It’s going to get cold in Chicago in the next few days. Just not that cold.
The National Weather Service tweeted this photo Thursday afternoon, that got a lot of people talking:
— Robert Krier (@sdutKrier) July 10, 2014
But not so fast. Red Eye Chicago reports that Chicago-area meteorologist Tom Skilling is downplaying the rather sensational tweet. Instead, Windy City residents should expect days with high in the 70’s, and lows in the 50’s.
We’re not going to see snow flying, or ice pellets. We might see some hail from thunderstorms.
The system that’s bringing this weird weather has actually been going on for months, and it has a name: the Ridiculously Resilient Ridge. According to Slate, the system brings cold air from the Yukon into the eastern half of the country, bringing colder temperatures, and funnels warm air from the tropical Pacific to states west of the Rockies, bringing warmer temperatures, and drought.
In California, this has actually been the warmest year in recorded history, according to Weather West. This is especially true in Southern California, where multiple weather stations recorded their earliest-ever 100-degree day. The hot weather and dry conditions have made for an unusually dangerous wildfire season.
Related: California Wildfire Slowly Coming Under Control (Inquisitr)
The original Polar Vortex of 2014 came in early January, bringing sub-zero temperatures – in some cases double digits below zero – to much of the eastern half of the U.S. Think Progress reported at the time an incident in which a Weather Channel meteorologist was asked how cold it was expected to get in Minneapolis. His response: “Colder than Mars.” And in fact, according to The Guardian Liberty Voice, the overnight temperature in Minneapolis that night was -42 degrees; where over on Mars, the Curiosity Rover recorded the coldest Martian daily high was -24 degrees.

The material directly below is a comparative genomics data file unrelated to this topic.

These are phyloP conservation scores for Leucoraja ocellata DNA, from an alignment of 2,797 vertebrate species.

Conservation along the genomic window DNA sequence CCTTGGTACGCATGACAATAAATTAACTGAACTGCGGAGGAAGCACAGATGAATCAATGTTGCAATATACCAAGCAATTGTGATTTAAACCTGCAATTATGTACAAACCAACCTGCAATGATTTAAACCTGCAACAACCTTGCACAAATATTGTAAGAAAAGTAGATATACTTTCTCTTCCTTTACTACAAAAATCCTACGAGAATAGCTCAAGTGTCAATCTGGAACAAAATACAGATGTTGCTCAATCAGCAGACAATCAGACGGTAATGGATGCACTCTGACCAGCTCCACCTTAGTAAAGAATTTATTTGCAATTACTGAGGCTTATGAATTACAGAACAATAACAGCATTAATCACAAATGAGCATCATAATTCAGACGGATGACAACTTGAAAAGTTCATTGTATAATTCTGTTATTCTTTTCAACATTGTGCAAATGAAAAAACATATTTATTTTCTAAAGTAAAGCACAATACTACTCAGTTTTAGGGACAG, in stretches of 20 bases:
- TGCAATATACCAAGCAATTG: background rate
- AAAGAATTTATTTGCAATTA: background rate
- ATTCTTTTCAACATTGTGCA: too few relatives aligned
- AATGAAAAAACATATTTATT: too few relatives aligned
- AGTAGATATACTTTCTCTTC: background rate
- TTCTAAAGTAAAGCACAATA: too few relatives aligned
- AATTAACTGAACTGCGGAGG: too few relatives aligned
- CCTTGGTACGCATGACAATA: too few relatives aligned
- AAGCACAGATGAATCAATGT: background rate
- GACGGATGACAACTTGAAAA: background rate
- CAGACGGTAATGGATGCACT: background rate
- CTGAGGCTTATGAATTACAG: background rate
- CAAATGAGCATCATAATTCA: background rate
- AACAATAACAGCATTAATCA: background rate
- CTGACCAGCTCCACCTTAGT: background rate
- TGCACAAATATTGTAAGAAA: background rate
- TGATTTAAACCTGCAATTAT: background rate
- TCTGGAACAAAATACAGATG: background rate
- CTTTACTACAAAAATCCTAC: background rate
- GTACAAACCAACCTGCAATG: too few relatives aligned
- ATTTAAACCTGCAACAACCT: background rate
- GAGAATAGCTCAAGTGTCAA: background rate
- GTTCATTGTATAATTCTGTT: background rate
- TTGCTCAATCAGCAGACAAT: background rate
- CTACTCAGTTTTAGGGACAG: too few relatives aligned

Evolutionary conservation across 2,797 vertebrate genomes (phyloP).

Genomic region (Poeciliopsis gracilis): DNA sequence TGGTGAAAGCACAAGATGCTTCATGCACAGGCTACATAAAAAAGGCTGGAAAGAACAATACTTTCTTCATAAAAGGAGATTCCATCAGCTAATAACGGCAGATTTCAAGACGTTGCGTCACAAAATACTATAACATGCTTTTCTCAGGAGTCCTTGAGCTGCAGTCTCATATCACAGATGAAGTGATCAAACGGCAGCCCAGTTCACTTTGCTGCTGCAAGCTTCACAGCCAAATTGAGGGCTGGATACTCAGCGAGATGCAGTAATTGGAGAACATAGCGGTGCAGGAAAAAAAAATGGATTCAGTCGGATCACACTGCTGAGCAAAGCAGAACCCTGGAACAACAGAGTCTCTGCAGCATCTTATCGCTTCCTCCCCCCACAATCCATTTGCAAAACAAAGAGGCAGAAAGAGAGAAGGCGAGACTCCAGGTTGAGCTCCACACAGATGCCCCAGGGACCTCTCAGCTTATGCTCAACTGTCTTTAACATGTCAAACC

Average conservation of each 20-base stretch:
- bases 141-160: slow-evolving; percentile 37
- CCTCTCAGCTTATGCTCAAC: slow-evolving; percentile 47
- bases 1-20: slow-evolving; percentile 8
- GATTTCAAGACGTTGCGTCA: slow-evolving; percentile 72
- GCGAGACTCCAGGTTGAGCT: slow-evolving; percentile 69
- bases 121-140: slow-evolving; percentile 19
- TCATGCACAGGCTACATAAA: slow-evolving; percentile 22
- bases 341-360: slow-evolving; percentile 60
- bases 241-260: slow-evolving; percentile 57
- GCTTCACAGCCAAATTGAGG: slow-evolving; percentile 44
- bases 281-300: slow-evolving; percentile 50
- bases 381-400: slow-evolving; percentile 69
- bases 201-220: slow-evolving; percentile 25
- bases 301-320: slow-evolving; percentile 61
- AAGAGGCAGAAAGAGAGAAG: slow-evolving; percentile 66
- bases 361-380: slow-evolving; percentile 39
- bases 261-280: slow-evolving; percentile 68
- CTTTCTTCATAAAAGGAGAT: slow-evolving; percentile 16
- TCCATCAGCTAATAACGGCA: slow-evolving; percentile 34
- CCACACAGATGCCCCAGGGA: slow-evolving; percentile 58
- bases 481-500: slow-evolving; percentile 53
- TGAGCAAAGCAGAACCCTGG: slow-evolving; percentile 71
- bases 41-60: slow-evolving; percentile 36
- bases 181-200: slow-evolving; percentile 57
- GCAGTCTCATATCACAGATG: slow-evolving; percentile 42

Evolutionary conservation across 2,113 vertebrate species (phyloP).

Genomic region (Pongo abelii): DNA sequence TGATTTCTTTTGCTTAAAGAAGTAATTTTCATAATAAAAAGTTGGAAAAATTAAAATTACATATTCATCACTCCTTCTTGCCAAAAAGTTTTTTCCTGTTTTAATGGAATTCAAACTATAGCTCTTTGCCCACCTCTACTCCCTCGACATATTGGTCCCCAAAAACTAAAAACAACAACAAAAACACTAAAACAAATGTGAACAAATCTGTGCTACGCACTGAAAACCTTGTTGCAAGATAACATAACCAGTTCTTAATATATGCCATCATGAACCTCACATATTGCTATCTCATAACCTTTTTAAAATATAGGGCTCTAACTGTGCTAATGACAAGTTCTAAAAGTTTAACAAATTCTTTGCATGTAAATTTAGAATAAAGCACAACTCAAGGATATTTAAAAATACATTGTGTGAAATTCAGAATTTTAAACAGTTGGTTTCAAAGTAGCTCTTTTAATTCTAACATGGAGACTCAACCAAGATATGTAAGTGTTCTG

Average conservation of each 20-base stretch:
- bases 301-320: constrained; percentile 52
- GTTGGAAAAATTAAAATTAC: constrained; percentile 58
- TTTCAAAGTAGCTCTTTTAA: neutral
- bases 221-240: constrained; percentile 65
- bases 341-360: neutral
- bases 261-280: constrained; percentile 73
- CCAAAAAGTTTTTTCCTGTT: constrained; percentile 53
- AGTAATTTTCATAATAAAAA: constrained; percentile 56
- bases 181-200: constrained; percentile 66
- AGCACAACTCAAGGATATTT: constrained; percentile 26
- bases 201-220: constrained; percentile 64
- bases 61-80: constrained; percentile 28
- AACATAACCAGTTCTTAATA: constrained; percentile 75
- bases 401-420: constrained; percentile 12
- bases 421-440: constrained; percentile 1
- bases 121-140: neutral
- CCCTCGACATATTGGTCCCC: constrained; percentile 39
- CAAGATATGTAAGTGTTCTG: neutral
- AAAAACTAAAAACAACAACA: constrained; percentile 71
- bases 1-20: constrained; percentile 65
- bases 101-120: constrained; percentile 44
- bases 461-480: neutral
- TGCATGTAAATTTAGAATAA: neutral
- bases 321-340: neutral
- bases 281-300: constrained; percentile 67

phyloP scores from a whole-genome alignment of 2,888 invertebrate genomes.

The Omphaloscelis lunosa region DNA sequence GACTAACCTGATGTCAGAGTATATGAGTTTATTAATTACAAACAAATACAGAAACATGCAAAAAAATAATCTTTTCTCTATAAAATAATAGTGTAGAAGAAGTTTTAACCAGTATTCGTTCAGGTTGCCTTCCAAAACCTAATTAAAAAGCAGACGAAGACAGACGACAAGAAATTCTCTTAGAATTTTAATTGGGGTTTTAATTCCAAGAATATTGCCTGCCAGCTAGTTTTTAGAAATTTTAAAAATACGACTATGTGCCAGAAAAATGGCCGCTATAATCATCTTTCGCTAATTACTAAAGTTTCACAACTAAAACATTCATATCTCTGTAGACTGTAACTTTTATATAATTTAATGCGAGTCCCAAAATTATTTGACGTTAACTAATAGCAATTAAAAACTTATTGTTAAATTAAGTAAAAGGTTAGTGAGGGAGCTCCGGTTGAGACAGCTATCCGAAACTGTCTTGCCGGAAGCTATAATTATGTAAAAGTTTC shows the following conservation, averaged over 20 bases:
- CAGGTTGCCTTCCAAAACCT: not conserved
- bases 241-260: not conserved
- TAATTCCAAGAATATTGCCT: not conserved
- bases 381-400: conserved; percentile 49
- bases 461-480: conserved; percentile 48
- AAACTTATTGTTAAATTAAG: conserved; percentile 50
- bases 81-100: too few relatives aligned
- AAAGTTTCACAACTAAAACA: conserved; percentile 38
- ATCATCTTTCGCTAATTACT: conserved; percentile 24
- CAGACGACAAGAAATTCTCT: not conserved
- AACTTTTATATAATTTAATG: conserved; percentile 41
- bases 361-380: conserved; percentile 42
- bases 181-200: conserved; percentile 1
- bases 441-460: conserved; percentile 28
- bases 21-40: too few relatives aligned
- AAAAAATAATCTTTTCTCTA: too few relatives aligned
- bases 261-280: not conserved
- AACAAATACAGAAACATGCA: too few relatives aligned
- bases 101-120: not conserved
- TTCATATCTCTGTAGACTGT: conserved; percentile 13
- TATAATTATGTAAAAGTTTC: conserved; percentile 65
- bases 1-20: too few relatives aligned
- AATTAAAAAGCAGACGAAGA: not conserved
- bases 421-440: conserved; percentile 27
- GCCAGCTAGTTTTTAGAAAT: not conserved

As for this version of the Polar Vortex bringing actual polar temperatures to the Midwest, Skilling says that it’s a “near physical impossibility,” barring a catastrophic volcanic eruption, or a nuclear winter.
Indeed, a volcanic eruption is one possibility behind The Year Without a Summer. According to Lee Foster of the National Oceanic and Atmospheric Association, the eruption of the Tambora volcano in 1815. This theory holds that the volcanic ash reached the upper atmosphere over the Northern Hemisphere in the summer of 1816, causing, among other things, frosts in August.
Whatever it brings, the summer version of the Polar Vortex won’t last long: The Weather Channel predicts highs in the upper seventies for Chicago by next Friday.
Image source: Sun Times (Skokie)